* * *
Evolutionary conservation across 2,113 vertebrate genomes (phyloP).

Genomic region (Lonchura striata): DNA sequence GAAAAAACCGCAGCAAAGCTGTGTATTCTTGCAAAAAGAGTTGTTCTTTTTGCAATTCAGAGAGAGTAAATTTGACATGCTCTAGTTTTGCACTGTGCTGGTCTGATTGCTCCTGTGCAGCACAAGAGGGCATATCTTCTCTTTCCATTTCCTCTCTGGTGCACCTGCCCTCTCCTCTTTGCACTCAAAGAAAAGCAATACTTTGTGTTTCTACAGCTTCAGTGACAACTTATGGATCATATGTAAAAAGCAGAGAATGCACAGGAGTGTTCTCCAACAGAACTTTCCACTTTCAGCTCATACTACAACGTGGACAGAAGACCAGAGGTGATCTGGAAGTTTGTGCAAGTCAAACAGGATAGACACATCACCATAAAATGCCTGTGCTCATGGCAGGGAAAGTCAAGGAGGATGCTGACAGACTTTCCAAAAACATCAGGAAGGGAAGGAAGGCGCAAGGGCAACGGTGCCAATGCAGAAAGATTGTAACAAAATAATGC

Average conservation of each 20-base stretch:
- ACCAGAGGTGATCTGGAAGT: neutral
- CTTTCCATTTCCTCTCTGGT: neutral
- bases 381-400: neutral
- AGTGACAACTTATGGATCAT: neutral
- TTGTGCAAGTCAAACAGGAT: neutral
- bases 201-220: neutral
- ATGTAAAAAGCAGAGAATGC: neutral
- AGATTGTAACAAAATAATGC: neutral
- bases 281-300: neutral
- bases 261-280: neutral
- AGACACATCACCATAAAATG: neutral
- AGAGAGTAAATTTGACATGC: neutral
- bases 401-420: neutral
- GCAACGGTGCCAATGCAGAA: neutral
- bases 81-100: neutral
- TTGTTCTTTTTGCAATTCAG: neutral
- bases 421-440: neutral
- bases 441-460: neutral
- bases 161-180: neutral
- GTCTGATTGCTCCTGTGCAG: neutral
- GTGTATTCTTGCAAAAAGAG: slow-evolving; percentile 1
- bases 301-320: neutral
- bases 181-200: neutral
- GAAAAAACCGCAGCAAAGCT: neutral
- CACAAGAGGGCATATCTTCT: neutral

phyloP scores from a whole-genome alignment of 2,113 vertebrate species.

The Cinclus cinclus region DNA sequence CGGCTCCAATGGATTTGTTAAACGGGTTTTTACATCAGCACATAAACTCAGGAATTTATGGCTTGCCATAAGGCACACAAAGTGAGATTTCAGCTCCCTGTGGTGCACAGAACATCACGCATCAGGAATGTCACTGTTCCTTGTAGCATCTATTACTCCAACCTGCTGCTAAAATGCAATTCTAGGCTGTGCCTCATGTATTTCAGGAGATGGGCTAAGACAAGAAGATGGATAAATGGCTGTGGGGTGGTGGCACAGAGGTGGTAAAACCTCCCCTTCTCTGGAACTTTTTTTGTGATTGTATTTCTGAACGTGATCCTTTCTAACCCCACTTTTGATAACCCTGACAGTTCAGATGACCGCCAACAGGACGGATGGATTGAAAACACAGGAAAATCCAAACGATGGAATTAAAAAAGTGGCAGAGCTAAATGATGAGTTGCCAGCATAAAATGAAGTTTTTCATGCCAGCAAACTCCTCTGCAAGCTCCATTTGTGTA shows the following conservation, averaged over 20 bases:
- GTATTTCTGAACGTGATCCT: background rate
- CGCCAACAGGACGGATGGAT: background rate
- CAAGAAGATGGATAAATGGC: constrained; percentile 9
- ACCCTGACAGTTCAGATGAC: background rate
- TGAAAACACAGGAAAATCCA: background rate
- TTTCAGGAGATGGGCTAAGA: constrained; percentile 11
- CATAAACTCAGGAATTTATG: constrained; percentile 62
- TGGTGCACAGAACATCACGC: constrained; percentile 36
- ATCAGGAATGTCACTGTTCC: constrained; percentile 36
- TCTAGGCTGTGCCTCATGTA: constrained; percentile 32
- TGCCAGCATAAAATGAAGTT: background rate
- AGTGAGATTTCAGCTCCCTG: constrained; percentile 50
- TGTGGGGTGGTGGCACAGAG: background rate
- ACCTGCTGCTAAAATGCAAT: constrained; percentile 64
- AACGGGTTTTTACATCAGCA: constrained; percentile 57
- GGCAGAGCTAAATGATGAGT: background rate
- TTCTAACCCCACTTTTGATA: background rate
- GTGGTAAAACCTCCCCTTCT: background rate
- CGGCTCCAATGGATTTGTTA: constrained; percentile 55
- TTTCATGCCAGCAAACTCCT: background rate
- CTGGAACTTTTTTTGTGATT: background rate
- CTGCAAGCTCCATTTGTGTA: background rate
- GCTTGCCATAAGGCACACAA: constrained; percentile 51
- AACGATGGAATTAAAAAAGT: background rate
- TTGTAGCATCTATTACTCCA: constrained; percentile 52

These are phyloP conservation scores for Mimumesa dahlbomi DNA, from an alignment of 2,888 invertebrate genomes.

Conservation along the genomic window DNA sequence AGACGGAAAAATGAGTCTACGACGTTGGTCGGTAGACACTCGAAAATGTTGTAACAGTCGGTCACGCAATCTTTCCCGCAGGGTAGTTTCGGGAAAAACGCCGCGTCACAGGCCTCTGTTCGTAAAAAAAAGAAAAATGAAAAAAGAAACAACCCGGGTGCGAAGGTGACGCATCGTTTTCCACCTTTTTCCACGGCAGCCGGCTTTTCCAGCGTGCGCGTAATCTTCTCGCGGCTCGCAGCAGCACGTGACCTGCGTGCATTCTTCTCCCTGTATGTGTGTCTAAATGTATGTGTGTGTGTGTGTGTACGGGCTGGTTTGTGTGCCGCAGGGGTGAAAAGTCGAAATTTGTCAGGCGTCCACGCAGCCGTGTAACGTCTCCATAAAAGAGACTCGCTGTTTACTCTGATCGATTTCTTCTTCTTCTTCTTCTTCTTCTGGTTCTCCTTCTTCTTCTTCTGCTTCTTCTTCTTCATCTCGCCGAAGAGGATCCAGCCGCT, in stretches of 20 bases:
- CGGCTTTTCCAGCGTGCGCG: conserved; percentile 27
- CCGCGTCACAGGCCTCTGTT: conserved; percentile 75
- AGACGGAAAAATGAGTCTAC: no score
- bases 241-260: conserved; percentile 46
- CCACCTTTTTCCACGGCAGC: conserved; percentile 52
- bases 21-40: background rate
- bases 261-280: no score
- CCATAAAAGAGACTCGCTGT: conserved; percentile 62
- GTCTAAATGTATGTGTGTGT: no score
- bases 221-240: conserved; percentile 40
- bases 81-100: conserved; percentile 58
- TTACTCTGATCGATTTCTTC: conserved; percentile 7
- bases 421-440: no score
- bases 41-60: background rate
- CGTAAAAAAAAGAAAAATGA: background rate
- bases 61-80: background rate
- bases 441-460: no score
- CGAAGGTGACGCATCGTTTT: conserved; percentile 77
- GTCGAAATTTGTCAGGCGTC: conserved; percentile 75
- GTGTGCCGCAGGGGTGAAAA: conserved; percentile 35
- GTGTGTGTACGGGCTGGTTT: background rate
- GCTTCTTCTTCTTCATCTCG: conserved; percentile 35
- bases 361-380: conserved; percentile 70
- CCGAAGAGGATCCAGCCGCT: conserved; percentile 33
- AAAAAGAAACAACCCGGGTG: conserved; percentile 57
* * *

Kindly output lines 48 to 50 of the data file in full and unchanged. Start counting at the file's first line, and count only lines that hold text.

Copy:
- GTGGTAAAACCTCCCCTTCT: background rate
- CGGCTCCAATGGATTTGTTA: constrained; percentile 55
- TTTCATGCCAGCAAACTCCT: background rate